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Comments

  1. Christina says

    “She”, not “he”. The angler fish is proof that God’s a woman. ;-)

  2. Wes says

    Since my god is science, I don’t need to wonder at all. It seems like a decent system, really. The mammalian system isn’t necessarily the only good reproductive system out there!Also, this is probably one of the coolest things I’ve read in a while.

  3. says

    Ha! I think I have met some women like that. :D(Luckily, even though I can’t cook, I am better at feeding myself than the angler fish.)

  4. says

    The two stories of reproduction that always made everyone cringe in the classes I’ve had or have taught are the Cimicidae and Enicocephalidae. In Cimicidae, there is a traumatic insemination. The male’s genitalia acts sort of like a knife, and the female is inseminated by piercing the abdominal wall. In Enicocephalidae, the male genitalia have no openings. In order to inseminate the female the male has to put it in and literally break it off. Needless to say, males only mate once.The Virgin Birth

  5. says

    Angler fish scare the shit out of me. >_<They must be proof there is no god. No one would ever create something so ugly.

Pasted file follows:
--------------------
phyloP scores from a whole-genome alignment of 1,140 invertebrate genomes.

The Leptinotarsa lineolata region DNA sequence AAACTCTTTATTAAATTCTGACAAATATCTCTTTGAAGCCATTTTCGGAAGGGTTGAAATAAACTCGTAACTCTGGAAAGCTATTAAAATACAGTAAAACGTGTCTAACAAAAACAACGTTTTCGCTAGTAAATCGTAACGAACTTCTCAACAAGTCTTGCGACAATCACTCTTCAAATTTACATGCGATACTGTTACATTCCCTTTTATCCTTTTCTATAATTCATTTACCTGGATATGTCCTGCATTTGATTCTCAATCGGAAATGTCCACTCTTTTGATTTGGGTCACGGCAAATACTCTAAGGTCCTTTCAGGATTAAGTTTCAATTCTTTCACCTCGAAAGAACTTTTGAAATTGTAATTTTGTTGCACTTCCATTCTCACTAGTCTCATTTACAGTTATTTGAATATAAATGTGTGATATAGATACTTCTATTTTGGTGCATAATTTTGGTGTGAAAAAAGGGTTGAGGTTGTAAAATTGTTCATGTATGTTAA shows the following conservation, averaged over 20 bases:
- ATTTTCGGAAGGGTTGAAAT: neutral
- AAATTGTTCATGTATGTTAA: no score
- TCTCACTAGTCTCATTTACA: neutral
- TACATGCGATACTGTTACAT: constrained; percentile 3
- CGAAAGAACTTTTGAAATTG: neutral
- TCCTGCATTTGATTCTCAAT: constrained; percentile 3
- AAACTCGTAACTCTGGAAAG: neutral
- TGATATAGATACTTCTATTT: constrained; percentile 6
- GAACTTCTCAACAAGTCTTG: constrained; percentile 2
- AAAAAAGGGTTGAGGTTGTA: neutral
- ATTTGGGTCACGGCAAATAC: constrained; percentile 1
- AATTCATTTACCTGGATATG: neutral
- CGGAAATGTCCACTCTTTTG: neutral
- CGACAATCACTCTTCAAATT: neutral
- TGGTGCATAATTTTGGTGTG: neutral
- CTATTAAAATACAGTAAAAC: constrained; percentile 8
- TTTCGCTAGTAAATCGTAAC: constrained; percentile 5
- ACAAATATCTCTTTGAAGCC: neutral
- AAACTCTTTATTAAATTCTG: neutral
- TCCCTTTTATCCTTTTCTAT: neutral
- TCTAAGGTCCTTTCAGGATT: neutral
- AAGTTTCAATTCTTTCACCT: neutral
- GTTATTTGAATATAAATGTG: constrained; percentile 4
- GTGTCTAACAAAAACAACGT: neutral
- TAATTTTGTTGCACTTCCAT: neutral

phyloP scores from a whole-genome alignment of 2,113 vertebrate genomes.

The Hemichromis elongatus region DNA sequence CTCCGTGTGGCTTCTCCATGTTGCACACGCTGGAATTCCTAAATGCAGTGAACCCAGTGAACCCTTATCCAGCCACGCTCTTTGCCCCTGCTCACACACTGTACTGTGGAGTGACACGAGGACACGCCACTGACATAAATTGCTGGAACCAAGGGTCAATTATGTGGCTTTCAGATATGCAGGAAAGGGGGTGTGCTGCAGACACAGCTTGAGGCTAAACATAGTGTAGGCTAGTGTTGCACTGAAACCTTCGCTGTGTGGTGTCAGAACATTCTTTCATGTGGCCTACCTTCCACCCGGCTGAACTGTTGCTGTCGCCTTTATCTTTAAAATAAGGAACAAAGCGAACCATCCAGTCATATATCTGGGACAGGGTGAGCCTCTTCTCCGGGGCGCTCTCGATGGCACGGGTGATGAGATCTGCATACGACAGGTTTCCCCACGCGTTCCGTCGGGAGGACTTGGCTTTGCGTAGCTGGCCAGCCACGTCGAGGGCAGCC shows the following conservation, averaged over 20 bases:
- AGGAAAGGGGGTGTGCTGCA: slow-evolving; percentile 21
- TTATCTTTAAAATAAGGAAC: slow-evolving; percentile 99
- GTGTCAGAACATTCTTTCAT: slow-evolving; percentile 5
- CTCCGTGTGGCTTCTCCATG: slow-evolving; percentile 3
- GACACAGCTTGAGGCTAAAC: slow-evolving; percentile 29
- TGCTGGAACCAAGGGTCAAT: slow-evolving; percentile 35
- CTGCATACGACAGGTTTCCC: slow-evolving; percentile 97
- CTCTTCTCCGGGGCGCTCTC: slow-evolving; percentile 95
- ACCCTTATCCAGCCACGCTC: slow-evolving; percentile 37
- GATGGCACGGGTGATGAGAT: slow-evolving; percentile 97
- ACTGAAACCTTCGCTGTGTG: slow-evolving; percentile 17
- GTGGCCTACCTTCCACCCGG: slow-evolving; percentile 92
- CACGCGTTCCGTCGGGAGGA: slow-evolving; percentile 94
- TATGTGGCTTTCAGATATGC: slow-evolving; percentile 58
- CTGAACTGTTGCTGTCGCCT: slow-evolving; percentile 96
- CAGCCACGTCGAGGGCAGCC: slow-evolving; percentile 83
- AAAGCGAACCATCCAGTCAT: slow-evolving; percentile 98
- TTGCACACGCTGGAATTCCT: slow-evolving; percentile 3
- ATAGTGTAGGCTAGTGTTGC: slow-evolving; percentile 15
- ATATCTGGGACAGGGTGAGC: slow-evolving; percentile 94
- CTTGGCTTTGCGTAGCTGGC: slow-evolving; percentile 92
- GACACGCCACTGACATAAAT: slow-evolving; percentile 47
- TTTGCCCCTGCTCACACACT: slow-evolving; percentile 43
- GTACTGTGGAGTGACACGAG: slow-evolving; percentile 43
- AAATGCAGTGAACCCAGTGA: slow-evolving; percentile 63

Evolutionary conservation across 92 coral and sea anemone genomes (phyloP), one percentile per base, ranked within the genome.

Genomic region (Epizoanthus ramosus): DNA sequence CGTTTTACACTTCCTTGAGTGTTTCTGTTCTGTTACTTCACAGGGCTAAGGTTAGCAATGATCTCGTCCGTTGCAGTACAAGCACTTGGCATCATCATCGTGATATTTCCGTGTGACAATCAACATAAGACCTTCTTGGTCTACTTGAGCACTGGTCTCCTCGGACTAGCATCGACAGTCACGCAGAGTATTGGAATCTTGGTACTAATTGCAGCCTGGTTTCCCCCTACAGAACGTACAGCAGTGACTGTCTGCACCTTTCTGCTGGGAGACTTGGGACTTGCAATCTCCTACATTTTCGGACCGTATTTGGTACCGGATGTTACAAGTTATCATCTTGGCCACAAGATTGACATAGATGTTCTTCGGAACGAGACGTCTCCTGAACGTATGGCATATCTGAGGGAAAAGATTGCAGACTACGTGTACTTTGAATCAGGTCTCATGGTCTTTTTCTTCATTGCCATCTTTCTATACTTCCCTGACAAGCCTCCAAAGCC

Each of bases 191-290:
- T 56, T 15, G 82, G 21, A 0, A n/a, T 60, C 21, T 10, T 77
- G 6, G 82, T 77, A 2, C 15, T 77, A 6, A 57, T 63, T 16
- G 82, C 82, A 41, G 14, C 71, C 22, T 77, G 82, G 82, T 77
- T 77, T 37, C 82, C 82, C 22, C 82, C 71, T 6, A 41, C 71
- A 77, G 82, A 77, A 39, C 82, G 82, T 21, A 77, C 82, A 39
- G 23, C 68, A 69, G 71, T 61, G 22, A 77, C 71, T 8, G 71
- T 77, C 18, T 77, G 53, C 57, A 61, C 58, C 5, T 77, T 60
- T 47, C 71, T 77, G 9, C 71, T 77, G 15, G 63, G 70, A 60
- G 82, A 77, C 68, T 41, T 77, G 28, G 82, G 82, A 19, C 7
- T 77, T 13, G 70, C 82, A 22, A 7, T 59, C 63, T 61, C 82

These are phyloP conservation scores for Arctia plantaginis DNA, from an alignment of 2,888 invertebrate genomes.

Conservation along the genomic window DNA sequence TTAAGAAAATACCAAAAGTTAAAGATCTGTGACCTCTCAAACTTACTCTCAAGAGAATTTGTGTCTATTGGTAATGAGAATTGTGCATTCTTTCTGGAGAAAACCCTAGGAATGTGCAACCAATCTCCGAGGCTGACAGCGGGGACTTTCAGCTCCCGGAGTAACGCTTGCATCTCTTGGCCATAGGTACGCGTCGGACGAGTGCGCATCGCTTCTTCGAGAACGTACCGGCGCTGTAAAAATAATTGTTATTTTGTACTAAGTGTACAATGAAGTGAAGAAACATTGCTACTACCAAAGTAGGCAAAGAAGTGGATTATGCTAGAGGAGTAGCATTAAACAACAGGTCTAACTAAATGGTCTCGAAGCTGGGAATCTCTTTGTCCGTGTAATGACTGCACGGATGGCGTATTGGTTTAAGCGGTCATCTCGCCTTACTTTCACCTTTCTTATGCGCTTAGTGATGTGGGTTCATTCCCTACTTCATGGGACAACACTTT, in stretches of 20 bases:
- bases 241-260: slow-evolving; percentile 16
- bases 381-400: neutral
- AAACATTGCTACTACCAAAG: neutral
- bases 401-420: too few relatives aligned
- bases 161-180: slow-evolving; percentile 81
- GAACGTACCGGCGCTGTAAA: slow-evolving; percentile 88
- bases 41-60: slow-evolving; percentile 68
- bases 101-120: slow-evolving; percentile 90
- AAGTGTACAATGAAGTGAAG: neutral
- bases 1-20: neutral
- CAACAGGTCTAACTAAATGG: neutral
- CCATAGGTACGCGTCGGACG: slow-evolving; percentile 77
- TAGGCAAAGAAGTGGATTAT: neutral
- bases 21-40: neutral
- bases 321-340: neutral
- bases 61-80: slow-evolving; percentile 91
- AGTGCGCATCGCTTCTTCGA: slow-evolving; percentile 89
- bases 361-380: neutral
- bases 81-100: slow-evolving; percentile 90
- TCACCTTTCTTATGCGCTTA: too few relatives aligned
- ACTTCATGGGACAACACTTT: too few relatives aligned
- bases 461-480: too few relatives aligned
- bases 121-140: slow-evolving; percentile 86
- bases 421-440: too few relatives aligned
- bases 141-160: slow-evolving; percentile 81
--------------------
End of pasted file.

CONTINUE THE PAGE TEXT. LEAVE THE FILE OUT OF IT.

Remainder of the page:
6. skepticalmedia says

    Once again, fact is stranger than fiction. I won’t be biting my wife anytime soon, I can assure you.

  7. says

    Am I odd for finding this odd factoid slightly hilarious? Because I do. It just amuses me that the males have no purpose in life except to merge with the females and provide sperm. Raw deal for the males though. ~Lia

  8. says

    The other neat thing to note is that it took a while to realize that those little things attached to the females were actually male angler fish and not parasites of some other species.

  9. Introbulus says

    …I always suspected there were women out there with more balls than me, but…damn. D: Heh…poor male Anglerfish. You are zero percent intimidating.

  10. says

    That was hilarious AND educational, I had to pass that on to friends. I have to say, if I had to reincarnate, that one might answer the question “Why should I?”

  11. the_Siliconopolitan says

    As I sorta said on The Thread: Now, will you stop making fun of TruckNuts™?

  12. Christina says

    On a more serious note, just how did that evolve? How did the males evolve the ability to fuse with the females?

  13. Christina says

    I can see how the size discrepancy would evolve, and even how they would develop a pseudo-parasitical relationship. (Maybe proto-angler fish males sustained themselves by eating the female’s scales?) But I can’t see how the intermediate stages would look in that fusing behavior.(Just to clarify: No, I am not arguing any kind of creationism/ID. I’m sure it did evolve naturally, I’m just curious as to if there’s any idea of the details)

  14. Christina says

    I presume it started with the observation that there were no male anglerfish, only females, and that the “parasites” were always male.

  15. Olifantje says